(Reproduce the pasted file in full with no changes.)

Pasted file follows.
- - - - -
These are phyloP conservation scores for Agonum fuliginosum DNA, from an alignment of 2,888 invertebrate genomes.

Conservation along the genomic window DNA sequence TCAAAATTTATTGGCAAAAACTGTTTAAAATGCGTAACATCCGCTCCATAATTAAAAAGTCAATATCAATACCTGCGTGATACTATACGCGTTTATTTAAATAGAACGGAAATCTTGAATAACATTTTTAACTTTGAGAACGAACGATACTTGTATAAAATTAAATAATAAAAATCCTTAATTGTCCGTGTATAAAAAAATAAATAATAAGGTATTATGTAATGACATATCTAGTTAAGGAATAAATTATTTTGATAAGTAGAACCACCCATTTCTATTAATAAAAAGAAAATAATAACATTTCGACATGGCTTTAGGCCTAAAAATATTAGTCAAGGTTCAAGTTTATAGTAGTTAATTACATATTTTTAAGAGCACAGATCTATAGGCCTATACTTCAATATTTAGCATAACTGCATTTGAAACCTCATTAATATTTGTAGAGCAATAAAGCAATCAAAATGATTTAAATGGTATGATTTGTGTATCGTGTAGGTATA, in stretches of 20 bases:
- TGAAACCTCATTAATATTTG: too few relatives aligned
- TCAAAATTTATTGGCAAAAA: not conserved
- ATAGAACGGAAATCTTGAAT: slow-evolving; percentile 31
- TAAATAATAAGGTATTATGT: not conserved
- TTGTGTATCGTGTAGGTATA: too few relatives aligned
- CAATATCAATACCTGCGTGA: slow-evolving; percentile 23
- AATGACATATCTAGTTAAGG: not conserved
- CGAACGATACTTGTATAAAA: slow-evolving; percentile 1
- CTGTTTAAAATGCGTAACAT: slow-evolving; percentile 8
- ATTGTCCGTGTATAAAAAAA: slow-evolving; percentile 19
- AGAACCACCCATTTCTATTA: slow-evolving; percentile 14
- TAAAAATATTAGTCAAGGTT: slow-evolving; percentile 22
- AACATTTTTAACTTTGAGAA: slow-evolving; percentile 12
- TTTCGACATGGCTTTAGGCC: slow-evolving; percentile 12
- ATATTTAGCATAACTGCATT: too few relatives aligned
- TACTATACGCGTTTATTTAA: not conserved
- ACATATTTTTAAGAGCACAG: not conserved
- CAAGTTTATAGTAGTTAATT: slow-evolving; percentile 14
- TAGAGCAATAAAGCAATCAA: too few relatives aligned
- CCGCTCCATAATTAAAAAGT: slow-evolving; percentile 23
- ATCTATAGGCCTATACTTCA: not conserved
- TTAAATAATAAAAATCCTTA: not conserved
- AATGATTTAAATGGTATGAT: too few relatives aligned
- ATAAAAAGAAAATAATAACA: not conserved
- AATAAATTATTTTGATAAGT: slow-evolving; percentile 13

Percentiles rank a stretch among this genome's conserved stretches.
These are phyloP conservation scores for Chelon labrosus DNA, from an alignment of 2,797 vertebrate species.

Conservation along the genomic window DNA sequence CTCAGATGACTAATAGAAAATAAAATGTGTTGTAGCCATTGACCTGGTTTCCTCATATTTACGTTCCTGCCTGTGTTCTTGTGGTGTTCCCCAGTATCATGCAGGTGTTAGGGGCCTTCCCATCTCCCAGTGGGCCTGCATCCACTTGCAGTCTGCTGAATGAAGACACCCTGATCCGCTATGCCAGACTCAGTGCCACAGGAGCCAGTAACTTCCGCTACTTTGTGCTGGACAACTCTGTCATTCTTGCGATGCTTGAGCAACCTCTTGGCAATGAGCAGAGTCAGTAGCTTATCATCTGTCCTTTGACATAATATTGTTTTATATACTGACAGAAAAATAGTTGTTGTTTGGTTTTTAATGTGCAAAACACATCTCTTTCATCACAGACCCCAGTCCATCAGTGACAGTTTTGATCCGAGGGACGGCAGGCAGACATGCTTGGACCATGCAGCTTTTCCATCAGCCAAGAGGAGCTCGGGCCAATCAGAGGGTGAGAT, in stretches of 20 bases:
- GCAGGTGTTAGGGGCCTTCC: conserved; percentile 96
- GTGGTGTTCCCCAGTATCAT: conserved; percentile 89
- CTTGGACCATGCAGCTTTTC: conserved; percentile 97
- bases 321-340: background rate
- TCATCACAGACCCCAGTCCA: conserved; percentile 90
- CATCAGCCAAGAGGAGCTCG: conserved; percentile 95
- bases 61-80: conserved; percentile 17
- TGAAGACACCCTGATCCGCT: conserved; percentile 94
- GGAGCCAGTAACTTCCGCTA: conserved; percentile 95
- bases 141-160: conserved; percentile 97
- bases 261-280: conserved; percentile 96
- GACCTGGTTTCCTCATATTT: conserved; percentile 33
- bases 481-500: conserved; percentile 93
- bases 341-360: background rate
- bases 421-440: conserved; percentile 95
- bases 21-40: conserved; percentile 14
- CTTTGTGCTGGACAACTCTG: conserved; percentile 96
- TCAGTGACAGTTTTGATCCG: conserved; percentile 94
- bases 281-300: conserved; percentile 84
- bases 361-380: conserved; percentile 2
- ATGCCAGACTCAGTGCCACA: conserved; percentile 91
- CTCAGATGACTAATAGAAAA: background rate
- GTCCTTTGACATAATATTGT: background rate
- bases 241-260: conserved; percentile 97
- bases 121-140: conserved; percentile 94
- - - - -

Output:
These are phyloP conservation scores for Agonum fuliginosum DNA, from an alignment of 2,888 invertebrate genomes.

Conservation along the genomic window DNA sequence TCAAAATTTATTGGCAAAAACTGTTTAAAATGCGTAACATCCGCTCCATAATTAAAAAGTCAATATCAATACCTGCGTGATACTATACGCGTTTATTTAAATAGAACGGAAATCTTGAATAACATTTTTAACTTTGAGAACGAACGATACTTGTATAAAATTAAATAATAAAAATCCTTAATTGTCCGTGTATAAAAAAATAAATAATAAGGTATTATGTAATGACATATCTAGTTAAGGAATAAATTATTTTGATAAGTAGAACCACCCATTTCTATTAATAAAAAGAAAATAATAACATTTCGACATGGCTTTAGGCCTAAAAATATTAGTCAAGGTTCAAGTTTATAGTAGTTAATTACATATTTTTAAGAGCACAGATCTATAGGCCTATACTTCAATATTTAGCATAACTGCATTTGAAACCTCATTAATATTTGTAGAGCAATAAAGCAATCAAAATGATTTAAATGGTATGATTTGTGTATCGTGTAGGTATA, in stretches of 20 bases:
- TGAAACCTCATTAATATTTG: too few relatives aligned
- TCAAAATTTATTGGCAAAAA: not conserved
- ATAGAACGGAAATCTTGAAT: slow-evolving; percentile 31
- TAAATAATAAGGTATTATGT: not conserved
- TTGTGTATCGTGTAGGTATA: too few relatives aligned
- CAATATCAATACCTGCGTGA: slow-evolving; percentile 23
- AATGACATATCTAGTTAAGG: not conserved
- CGAACGATACTTGTATAAAA: slow-evolving; percentile 1
- CTGTTTAAAATGCGTAACAT: slow-evolving; percentile 8
- ATTGTCCGTGTATAAAAAAA: slow-evolving; percentile 19
- AGAACCACCCATTTCTATTA: slow-evolving; percentile 14
- TAAAAATATTAGTCAAGGTT: slow-evolving; percentile 22
- AACATTTTTAACTTTGAGAA: slow-evolving; percentile 12
- TTTCGACATGGCTTTAGGCC: slow-evolving; percentile 12
- ATATTTAGCATAACTGCATT: too few relatives aligned
- TACTATACGCGTTTATTTAA: not conserved
- ACATATTTTTAAGAGCACAG: not conserved
- CAAGTTTATAGTAGTTAATT: slow-evolving; percentile 14
- TAGAGCAATAAAGCAATCAA: too few relatives aligned
- CCGCTCCATAATTAAAAAGT: slow-evolving; percentile 23
- ATCTATAGGCCTATACTTCA: not conserved
- TTAAATAATAAAAATCCTTA: not conserved
- AATGATTTAAATGGTATGAT: too few relatives aligned
- ATAAAAAGAAAATAATAACA: not conserved
- AATAAATTATTTTGATAAGT: slow-evolving; percentile 13

Percentiles rank a stretch among this genome's conserved stretches.
These are phyloP conservation scores for Chelon labrosus DNA, from an alignment of 2,797 vertebrate species.

Conservation along the genomic window DNA sequence CTCAGATGACTAATAGAAAATAAAATGTGTTGTAGCCATTGACCTGGTTTCCTCATATTTACGTTCCTGCCTGTGTTCTTGTGGTGTTCCCCAGTATCATGCAGGTGTTAGGGGCCTTCCCATCTCCCAGTGGGCCTGCATCCACTTGCAGTCTGCTGAATGAAGACACCCTGATCCGCTATGCCAGACTCAGTGCCACAGGAGCCAGTAACTTCCGCTACTTTGTGCTGGACAACTCTGTCATTCTTGCGATGCTTGAGCAACCTCTTGGCAATGAGCAGAGTCAGTAGCTTATCATCTGTCCTTTGACATAATATTGTTTTATATACTGACAGAAAAATAGTTGTTGTTTGGTTTTTAATGTGCAAAACACATCTCTTTCATCACAGACCCCAGTCCATCAGTGACAGTTTTGATCCGAGGGACGGCAGGCAGACATGCTTGGACCATGCAGCTTTTCCATCAGCCAAGAGGAGCTCGGGCCAATCAGAGGGTGAGAT, in stretches of 20 bases:
- GCAGGTGTTAGGGGCCTTCC: conserved; percentile 96
- GTGGTGTTCCCCAGTATCAT: conserved; percentile 89
- CTTGGACCATGCAGCTTTTC: conserved; percentile 97
- bases 321-340: background rate
- TCATCACAGACCCCAGTCCA: conserved; percentile 90
- CATCAGCCAAGAGGAGCTCG: conserved; percentile 95
- bases 61-80: conserved; percentile 17
- TGAAGACACCCTGATCCGCT: conserved; percentile 94
- GGAGCCAGTAACTTCCGCTA: conserved; percentile 95
- bases 141-160: conserved; percentile 97
- bases 261-280: conserved; percentile 96
- GACCTGGTTTCCTCATATTT: conserved; percentile 33
- bases 481-500: conserved; percentile 93
- bases 341-360: background rate
- bases 421-440: conserved; percentile 95
- bases 21-40: conserved; percentile 14
- CTTTGTGCTGGACAACTCTG: conserved; percentile 96
- TCAGTGACAGTTTTGATCCG: conserved; percentile 94
- bases 281-300: conserved; percentile 84
- bases 361-380: conserved; percentile 2
- ATGCCAGACTCAGTGCCACA: conserved; percentile 91
- CTCAGATGACTAATAGAAAA: background rate
- GTCCTTTGACATAATATTGT: background rate
- bases 241-260: conserved; percentile 97
- bases 121-140: conserved; percentile 94